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Title IX

Empowering Students to Stop Sexual Violence

Title IX : Relationship & Dating Violence

Relationship & Dating Violence


Relationship and dating Violence refer to a pattern of coercive and abusive tactics employed by one partner in a relationship to gain power and control over the other partner. It can take many forms, including physical violence, coercion, threats, intimidation, isolation, and emotional, sexual or economic abuse.

Violence often starts with little things that can be denied, ignored, or forgiven. But, from there, a pattern of violence can grow quickly.


Warning Signs

  • Exhibits jealousy when you talk to others.
  • Tries to control where you go, whom you go with, what you wear, say, or do.
  • Attempts to isolate you from loved ones. May try to cut you off from all resources, friends, and family.
  • Uses force or dominance in sexual activity.
  • Degrades or puts you down. Runs down accomplishments that you achieve.
  • Acts like Dr. Jekyll and Mr. Hyde. May be kind one minute and exploding the next; charming in public and cruel in private.
  • Threatens to use physical force. Breaks or strikes objects to intimidate you.
  • Physically restrains you from leaving the room, pushes, and/or shoves you.
  • Has hit other partners in the past but assures you that the violence was provoked.

What to Do

  • Notice how you feel. Are you depressed? Do you feel more free to be yourself when your partner is not around?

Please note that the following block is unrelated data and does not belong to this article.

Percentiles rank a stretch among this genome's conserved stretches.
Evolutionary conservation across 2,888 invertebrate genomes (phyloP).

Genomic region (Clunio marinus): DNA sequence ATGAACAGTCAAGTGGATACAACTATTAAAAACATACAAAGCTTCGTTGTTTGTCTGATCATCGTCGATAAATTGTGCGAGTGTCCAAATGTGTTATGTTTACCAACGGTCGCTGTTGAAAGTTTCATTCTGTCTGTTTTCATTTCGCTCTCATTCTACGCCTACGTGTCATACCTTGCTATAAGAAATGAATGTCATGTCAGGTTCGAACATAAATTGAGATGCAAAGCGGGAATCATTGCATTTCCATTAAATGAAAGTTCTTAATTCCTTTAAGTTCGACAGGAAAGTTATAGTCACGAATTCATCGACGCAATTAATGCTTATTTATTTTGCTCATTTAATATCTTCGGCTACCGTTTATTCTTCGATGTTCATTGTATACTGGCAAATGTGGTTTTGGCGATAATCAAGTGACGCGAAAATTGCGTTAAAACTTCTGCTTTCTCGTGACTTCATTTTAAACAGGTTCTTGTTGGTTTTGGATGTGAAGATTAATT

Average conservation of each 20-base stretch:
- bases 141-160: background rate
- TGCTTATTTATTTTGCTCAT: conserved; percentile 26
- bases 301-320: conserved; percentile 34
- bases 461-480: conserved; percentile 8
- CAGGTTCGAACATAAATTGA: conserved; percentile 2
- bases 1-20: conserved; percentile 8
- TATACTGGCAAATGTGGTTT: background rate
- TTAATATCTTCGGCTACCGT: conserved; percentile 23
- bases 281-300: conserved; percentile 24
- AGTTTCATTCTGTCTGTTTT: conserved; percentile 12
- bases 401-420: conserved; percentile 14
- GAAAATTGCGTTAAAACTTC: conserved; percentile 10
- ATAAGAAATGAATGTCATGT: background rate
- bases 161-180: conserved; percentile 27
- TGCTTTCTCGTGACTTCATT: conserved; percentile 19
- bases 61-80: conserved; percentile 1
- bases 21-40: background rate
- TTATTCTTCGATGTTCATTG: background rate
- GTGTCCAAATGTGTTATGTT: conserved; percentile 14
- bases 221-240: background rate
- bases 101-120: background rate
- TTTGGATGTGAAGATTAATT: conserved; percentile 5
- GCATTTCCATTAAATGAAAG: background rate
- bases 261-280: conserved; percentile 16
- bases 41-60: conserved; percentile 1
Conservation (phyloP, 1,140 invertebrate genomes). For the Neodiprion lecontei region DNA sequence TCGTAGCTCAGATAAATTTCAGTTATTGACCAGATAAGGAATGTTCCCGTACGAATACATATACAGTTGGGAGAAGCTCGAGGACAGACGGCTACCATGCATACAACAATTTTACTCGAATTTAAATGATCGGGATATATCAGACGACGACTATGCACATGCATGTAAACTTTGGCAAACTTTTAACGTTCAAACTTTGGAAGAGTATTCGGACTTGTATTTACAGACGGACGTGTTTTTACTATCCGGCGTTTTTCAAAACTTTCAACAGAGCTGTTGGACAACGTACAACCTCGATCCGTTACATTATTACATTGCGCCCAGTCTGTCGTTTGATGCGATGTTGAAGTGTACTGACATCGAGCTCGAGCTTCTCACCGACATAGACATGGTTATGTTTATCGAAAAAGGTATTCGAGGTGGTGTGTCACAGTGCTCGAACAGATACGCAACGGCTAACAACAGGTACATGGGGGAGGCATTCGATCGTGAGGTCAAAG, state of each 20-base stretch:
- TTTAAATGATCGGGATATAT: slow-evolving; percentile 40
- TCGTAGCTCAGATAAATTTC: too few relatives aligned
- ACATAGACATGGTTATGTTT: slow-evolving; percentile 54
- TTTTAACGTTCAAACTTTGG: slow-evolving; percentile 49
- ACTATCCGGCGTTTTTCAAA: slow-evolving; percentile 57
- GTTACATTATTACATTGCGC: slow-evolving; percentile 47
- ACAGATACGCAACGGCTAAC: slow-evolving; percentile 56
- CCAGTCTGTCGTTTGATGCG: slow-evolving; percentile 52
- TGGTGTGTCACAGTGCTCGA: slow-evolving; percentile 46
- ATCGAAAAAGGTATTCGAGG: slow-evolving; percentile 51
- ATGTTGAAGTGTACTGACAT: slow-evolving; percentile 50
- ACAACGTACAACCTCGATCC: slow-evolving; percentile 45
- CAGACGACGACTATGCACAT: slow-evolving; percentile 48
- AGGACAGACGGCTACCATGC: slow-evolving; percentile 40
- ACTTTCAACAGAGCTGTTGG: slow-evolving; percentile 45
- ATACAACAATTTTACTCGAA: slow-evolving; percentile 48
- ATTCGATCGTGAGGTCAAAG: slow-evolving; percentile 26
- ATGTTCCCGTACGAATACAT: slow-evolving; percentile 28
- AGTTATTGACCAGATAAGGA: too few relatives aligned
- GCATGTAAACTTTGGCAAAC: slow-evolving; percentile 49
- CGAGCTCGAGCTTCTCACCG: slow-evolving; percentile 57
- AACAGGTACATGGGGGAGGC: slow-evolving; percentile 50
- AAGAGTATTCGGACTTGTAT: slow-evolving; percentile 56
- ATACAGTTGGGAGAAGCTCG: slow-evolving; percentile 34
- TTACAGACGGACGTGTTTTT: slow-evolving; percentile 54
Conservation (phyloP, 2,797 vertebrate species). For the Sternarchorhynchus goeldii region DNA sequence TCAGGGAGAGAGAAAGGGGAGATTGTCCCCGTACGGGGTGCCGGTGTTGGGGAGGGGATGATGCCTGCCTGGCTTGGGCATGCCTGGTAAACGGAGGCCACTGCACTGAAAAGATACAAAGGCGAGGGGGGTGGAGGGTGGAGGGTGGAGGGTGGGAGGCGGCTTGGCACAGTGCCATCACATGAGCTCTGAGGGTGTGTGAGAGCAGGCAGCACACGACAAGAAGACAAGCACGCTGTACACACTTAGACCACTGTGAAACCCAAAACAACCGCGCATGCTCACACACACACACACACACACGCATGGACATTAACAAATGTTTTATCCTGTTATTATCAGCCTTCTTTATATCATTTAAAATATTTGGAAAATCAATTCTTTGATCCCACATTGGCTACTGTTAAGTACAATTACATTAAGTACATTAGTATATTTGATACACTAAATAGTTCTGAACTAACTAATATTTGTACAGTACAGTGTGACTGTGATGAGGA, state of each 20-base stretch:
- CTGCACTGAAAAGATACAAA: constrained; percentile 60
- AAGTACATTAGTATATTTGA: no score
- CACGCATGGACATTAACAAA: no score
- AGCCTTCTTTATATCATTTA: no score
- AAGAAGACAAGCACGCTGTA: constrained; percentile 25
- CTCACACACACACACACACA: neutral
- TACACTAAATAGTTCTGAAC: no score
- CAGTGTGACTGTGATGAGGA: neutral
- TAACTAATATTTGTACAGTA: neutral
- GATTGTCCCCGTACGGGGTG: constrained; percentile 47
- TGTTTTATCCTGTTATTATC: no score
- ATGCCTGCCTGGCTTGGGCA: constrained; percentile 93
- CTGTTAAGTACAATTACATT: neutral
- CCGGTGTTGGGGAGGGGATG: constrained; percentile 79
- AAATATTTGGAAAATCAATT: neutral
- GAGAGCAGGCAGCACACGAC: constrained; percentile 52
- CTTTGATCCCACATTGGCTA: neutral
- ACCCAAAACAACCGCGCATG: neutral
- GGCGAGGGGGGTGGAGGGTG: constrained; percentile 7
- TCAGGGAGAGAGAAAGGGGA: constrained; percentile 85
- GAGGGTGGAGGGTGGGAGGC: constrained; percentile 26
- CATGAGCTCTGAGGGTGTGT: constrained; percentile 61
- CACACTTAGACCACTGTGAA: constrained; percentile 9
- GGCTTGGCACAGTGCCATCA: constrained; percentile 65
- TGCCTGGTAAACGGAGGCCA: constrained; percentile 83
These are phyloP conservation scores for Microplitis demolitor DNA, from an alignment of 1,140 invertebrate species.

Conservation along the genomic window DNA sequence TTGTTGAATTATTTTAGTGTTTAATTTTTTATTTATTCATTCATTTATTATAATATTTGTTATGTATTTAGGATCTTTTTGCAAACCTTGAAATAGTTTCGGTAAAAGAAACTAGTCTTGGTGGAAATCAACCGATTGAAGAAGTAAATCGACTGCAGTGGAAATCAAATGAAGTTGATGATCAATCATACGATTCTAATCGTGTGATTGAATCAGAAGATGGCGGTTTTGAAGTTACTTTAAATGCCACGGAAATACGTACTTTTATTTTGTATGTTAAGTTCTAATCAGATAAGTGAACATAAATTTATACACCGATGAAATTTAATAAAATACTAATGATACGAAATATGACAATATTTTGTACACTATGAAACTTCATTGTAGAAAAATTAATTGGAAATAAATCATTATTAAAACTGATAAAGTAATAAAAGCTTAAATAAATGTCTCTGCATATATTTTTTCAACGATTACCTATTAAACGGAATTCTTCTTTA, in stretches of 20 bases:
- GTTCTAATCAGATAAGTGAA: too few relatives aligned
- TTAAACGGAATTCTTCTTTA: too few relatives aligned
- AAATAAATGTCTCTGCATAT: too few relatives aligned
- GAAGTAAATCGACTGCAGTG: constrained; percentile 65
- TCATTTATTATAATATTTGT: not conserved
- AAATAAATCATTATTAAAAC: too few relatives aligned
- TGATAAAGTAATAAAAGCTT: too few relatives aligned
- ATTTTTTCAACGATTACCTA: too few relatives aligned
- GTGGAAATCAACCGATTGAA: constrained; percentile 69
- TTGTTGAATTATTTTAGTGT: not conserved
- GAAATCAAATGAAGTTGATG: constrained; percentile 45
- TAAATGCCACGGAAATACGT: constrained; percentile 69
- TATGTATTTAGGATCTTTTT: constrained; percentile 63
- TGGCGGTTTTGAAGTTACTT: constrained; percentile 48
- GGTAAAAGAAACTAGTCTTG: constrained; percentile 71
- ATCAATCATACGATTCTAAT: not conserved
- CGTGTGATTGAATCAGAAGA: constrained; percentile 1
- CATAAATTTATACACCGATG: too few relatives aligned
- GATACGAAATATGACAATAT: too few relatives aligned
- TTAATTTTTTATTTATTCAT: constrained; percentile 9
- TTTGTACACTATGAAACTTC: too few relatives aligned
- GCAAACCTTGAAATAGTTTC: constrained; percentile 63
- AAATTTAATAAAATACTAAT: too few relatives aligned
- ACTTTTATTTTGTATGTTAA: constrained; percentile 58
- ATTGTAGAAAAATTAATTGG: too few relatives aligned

• Notice what you do. Do you find yourself making excuses for your partner? Do you spend less time with friends and family? Do you change how you act to avoid making your partner angry?
  • Talk to friends. Often a friend or family member can see things more clearly. Do they see abuse in your relationship?

Take Steps to Stay Safe

  • Be clear about behavior you won’t accept and stick to your limits.
  • Trust your feelings. If something feels uncomfortable, pay attention.
  • Have a support system. Stay in touch with friends, family, and/or a counselor.
  • Avoid drinking and drug use.





Generally, the quickest and most accessible way to seek help for a Title IX-related concern at (College) is to contact your Title IX Coordinator.


Complaint Form

For additional resources click here

Angelica Toledo

Deputy Title IX Coordinator for East Los Angeles College, Los Angeles Mission College, Los Angeles Trade Technical College, Los Angeles Valley College and Van de Kamp Educational Center (inclusive of all satellite campuses)

Regional Equity & Title IX Officer and Dean

770 Wilshire Boulevard
Attention: Office for Diversity, Equity and Inclusion
Los Angeles, CA 90017


Brittany Grice

District Title IX Coordinator

Director of Diversity, Equity and Inclusion

770 Wilshire Boulevard
Attention: LACCD Office for Diversity, Equity and Inclusion

Los Angeles, CA 90017


Los Angeles Area

Valley Trauma Center CSULA

14651 Oxnard st.
Van Nuys, CA 91411
(818) 787-9700

Strength United

David H. Fox
Counseling Center Phillips Graduate University

19900 Plummer St.
Chatsworth, CA

(818) 861-6627

Counseling Center:
(818) 386-5615


Domestic Violence Hotline
800 978-3600

Stalking Hotline
877 633-0044

National Domestic Violence Hotline
800-799-SAFE (7233)

Click here for additional resources.